Juncker’s promotion of his right-hand man stirs unrest

Martin Selmayr’s elevation to EU’s top civil service post has had a significant fallout

The EU’s new top civil servant Martin Selmayr arrives for a meeting in Brussels, Belgium. Photograph: John Thys/AFP/Getty Images

The EU’s new top civil servant Martin Selmayr arrives for a meeting in Brussels, Belgium. Photograph: John Thys/AFP/Getty Images


The appointment last week of the EU’s new top civil servant by means that could best be described as sleight of hand has provoked uproar in the usually sedate European Commission press room. And the journalist who broke the story, Jean Quatremer of Libération, found himself referred to disparagingly by a defensive commission spokesman as “Robespierre”. This did not go down well with colleagues.

Martin Selmayr, commission president Jean-Claude Juncker’s right-hand man and chef de cabinet, was last week, to the surprise of all, promoted to the job of commission secretary general, replacing Dutch man Alexander Italianer, who was retiring suddenly.

Mr Selmayr, a German lawyer who is highly regarded but the ultimate, all-powerful micromanager and “string-puller”, in Quatremer’s words, is known as a hard taskmaster. He is generally seen as a good appointment, although the move copperfastens German control of several of the EU’s institutions.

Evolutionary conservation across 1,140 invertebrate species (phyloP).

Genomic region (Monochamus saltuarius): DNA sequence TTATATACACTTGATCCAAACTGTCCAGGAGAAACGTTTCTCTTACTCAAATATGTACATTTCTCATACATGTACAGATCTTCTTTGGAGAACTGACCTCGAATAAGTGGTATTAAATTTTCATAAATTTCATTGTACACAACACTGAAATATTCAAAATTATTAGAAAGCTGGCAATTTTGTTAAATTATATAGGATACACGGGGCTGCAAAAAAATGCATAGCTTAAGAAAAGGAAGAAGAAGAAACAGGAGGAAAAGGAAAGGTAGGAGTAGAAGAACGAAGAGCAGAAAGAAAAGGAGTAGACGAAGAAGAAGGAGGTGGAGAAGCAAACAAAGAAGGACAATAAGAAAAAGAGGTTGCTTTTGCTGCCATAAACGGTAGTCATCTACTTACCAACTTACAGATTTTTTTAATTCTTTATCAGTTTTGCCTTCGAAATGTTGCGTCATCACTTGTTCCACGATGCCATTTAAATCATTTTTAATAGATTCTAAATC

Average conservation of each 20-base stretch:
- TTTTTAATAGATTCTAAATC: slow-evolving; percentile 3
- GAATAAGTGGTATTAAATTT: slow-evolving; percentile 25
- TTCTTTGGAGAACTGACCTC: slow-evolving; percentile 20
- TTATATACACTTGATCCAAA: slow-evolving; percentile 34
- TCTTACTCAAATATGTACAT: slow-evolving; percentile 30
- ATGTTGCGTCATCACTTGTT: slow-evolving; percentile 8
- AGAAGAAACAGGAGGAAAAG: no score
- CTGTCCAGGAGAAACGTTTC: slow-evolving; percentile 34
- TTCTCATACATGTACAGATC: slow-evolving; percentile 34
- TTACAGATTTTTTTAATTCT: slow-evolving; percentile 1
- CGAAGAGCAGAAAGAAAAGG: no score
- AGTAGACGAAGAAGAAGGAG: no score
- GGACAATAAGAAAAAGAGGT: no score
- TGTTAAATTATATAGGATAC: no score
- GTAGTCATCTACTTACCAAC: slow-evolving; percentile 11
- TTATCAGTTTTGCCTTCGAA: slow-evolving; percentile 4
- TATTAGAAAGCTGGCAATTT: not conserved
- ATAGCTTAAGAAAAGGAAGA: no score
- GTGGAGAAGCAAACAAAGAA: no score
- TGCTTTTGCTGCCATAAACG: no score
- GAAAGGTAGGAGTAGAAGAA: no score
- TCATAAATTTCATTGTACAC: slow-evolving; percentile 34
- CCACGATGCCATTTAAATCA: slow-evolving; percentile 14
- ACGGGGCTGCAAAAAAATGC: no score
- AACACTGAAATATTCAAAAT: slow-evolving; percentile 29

What has raised eyebrows is the fact that Mr Juncker kept his fellow commissioners in the dark about both the retirement and appointment until last Wednesday morning, minutes before they were asked to confirm Mr Selmayr in the job.  

Bizarrely, they were then asked to ratify first Mr Selmayr’s appointment to deputy secretary general, a post which was recently vacated and for which he was interviewed according to house rules, and then immediately his promotion without interview to the secretary generalship, which that morning had become vacant.

Juncker’s announcement

Later in the morning, Mr Juncker announced to the press only the promotion of his chef de cabinet to secretary general, omitting any reference to the intermediary process. He admitted that he alone had known, since June 2015, of Mr Italianer’s departure date and decided that it was better not to go public on it because that would undermine the latter’s ability to do his job.

According to commission spokesman Alexander Winterstein, the deputy job was advertised internally on January 31st. Mr Selmayr and AN Other candidate faced a series of interviews for it, including one with commissioner for personnel Günther Oettinger, on February 15th and 16th. Mr Selmayr was duly appointed on Wednesday, February 21st, when the Italianer vacancy was announced. 

Mr Winterstein said that Mr Juncker proposed Mr Selmayr’s immediate elevation to ensure speedy continuity in the vital job of secretary general.

The spokesman refused to comment on whether or when Mr Selmayr knew of Mr Italianer’s departure.

But, he insisted, if Mr Selmayr had been promoted straight from chef de cabinet to secretary general, that would have been procedurally ok.

Why then, journalists asked, did the commission’s president adopt such a circuitous approach and keep it secret from his fellow commissioners? Is it simply that that is the way they do things in Luxembourg?